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October 27, 2010Here we go again.
The P-word (play-calling) was uttered in Spurrier's weekly press conference on Tuesday, the signal for the annual October tradition/debate to begin.
The mainstream media's seemingly never-ending and farcical fascination (obsession?) over who is calling the plays on the South Carolina sidelines is a red herring for their true intent - create controversy where none exists to sell newspapers or convince listeners to watch their TV shows or listen to their radio programs.
Here's what you won't read or hear - Steve Spurrier has no moral, contractual or legal obligation to call the plays for the USC offense.
Unfortunately, some media folks and fans act like he does. So, they take a hissy fit worthy of a 6-year old child when he makes a decision contrary to how they believe he should do his job.
Maybe Spurrier calling the plays exclusively is what the media or a segment of the Gamecock fan base wants, or even demands.
And it wasn't like Spurrier just stood helplessly on the USC sidelines when the offense had trouble in the first half moving the ball against Vanderbilt. He had the play sheet and voiced his opinion whenever he wanted. As head coach, he has the right to do that.
I don't look for the "community system" now in place to last long. Spurrier emphasized Tuesday he determined in the wake of the UK game in which the offense struggled to get anything going in the second half that "a little changeup might be better for us."
Spurrier is not immune from criticism, and even I questioned the play-calling in the second half of the Kentucky game in a recent blog about the connection between winning and running the football in the SEC.
Once the defense and special teams start performing up to their capabilities, look for Spurrier to return his full-time attention to the USC offense.
But play-calling on the USC sidelines has rarely, if ever, been a dictatorship. Instead, Spurrier has often felt confident enough in his own abilities and those of his teams to secure the opinions of the other offensive coaches.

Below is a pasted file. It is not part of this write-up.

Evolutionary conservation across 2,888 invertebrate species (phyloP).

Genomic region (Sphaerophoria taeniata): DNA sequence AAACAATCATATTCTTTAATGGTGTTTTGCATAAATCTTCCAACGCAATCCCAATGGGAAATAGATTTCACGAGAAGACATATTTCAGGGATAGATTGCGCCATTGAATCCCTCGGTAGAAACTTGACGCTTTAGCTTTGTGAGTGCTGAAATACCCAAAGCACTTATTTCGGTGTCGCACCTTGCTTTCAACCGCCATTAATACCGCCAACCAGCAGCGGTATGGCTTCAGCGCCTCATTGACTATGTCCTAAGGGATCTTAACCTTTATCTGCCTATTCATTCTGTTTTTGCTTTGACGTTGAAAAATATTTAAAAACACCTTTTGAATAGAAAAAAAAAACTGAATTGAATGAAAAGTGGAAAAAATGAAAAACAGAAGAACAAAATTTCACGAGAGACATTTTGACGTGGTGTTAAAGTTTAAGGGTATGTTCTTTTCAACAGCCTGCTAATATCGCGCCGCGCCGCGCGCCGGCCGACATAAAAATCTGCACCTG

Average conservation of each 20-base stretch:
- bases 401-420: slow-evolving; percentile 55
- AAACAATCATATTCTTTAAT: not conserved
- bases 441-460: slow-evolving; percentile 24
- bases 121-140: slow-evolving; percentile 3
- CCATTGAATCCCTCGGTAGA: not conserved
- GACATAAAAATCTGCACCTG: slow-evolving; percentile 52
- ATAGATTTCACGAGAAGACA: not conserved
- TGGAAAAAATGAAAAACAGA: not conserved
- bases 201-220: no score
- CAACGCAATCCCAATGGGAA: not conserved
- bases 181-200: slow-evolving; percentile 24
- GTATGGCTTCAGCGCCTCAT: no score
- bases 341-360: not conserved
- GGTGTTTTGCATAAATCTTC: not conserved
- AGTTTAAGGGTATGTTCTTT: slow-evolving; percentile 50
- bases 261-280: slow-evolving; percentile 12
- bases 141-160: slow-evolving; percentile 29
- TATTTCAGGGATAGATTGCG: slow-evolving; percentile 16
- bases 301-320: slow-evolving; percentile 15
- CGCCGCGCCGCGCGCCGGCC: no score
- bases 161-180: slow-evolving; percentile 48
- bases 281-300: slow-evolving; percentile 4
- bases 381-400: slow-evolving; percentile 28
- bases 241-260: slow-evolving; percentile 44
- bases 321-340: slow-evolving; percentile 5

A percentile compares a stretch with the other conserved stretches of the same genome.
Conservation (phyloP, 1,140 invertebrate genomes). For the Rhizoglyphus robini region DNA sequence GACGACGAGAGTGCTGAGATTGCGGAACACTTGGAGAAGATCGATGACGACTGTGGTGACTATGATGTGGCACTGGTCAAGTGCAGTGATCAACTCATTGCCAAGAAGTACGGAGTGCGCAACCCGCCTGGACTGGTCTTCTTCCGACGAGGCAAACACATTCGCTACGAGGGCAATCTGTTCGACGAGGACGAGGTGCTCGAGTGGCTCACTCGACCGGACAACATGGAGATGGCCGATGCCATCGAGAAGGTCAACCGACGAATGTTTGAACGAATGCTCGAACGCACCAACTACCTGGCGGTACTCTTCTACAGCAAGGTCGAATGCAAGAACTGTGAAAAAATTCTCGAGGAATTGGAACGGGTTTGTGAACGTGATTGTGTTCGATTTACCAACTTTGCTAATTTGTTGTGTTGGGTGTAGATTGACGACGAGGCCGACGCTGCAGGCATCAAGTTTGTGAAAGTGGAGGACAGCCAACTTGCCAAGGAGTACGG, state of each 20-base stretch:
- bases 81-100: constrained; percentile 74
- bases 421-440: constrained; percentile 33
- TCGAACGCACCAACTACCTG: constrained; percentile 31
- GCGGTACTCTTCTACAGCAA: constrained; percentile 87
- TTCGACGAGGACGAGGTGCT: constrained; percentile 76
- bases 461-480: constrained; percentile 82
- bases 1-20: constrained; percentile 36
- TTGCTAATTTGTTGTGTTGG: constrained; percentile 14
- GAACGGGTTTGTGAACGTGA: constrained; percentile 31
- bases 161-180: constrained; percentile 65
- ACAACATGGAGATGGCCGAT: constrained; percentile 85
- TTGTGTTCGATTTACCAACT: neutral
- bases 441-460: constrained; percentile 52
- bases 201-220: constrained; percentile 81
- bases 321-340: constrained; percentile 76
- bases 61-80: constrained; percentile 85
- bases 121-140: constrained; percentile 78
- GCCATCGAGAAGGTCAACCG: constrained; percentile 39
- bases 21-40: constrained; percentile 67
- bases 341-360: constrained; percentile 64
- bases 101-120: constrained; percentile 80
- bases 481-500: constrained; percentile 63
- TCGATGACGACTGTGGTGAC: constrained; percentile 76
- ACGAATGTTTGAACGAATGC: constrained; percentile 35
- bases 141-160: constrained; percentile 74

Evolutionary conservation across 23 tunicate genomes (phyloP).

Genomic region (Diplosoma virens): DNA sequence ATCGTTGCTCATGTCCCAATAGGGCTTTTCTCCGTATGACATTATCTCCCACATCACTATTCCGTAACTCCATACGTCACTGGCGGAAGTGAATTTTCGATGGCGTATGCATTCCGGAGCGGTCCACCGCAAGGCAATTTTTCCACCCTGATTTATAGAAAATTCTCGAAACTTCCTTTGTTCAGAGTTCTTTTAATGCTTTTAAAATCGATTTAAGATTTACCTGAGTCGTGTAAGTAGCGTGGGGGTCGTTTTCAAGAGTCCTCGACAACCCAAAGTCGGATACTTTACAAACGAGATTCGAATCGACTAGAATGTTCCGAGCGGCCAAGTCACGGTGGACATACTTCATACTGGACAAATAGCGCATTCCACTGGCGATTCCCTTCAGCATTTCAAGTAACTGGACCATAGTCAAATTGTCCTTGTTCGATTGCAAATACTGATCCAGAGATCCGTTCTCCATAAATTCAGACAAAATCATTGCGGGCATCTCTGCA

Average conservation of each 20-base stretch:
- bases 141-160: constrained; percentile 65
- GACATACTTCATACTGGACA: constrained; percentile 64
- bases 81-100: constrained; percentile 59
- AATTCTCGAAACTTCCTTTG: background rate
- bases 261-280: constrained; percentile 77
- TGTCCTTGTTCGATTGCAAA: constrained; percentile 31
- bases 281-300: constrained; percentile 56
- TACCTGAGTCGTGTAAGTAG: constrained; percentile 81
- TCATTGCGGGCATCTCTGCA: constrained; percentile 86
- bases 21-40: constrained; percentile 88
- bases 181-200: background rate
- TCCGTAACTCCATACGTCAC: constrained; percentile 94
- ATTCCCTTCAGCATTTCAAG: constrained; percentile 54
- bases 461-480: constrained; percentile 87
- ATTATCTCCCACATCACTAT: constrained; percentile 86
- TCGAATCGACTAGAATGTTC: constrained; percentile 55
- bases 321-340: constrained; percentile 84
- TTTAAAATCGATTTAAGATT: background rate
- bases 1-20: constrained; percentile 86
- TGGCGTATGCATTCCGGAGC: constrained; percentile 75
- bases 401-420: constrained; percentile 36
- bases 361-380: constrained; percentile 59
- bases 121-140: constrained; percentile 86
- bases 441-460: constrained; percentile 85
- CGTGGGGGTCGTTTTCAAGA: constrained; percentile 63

Steve Spurrier, Jr. was deeply involved in the play-calling a couple of years ago until the head coach took over again.
Moreover, as head coach, Spurrier is responsible for the entire team. So, if he wants to spend a week working with the secondary trying to work out some important issues in the wake of the disturbing second half collapse in the Kentucky loss.
This week, he contends he wants to work with special teams to help solve some of the concerns there such as punt return. Frankly, after watching some of the USC's blocking on punt returns in the few weeks, I would be apprehensive as well.
Here's something else you probably won't read in your unfriendly local newspaper - the name and title of the coach calling the plays on the sidelines is far, far less important than the ability levels of the players executing the plays out on the field.
Whenever these situations arise, I always refer back to one of my fundamental rules of college athletics: it's not about the X's and O's, but the Jimmys and Joes.
In short, the team with the best players usually wins. I'll take a mediocre coach and great talent over a great coach and mediocre talent every day of the week.
Believe it or not, Steve Spurrier is probably not the only offensive coach on the USC staff who understands the best running play for the Gamecocks is the inside zone read by Marcus Lattimore, or that the best option in the passing game is throw it in the direction of Alshon Jeffery or, if he's being triple covered, Tori Gurley.
The second half of the Kentucky loss and the entire Vanderbilt game showed firsthand how important the presence of Lattimore is to the entire USC offense.
Sure, Brian Maddox did a great job in the second half of the Vanderbilt win, but he's simply not as good as Lattimore, whose combination of size, speed, strength and vision are unequaled by most running backs nationally, let alone in Columbia.
I'm sure we'll see again this Saturday the importance of Lattimore to USC. He's 100 percent and should be ready to play against Tennessee. We could see a replay of the first half of the UK game.
Mangus has played and coached in Spurrier's system for 20 years. As a head coach at the Div. III level, he enjoyed a tremendous amount of success when he took the basics of the offense and tweaked it by adding elements of the spread.
I agree with Spurrier that the coach who spends most of his time during the week and then on the sidelines during the games with QB Stephen Garcia deserves to have significant input into the play-calling.
So, let the debate rage on. Even if there's nothing worth talking about.
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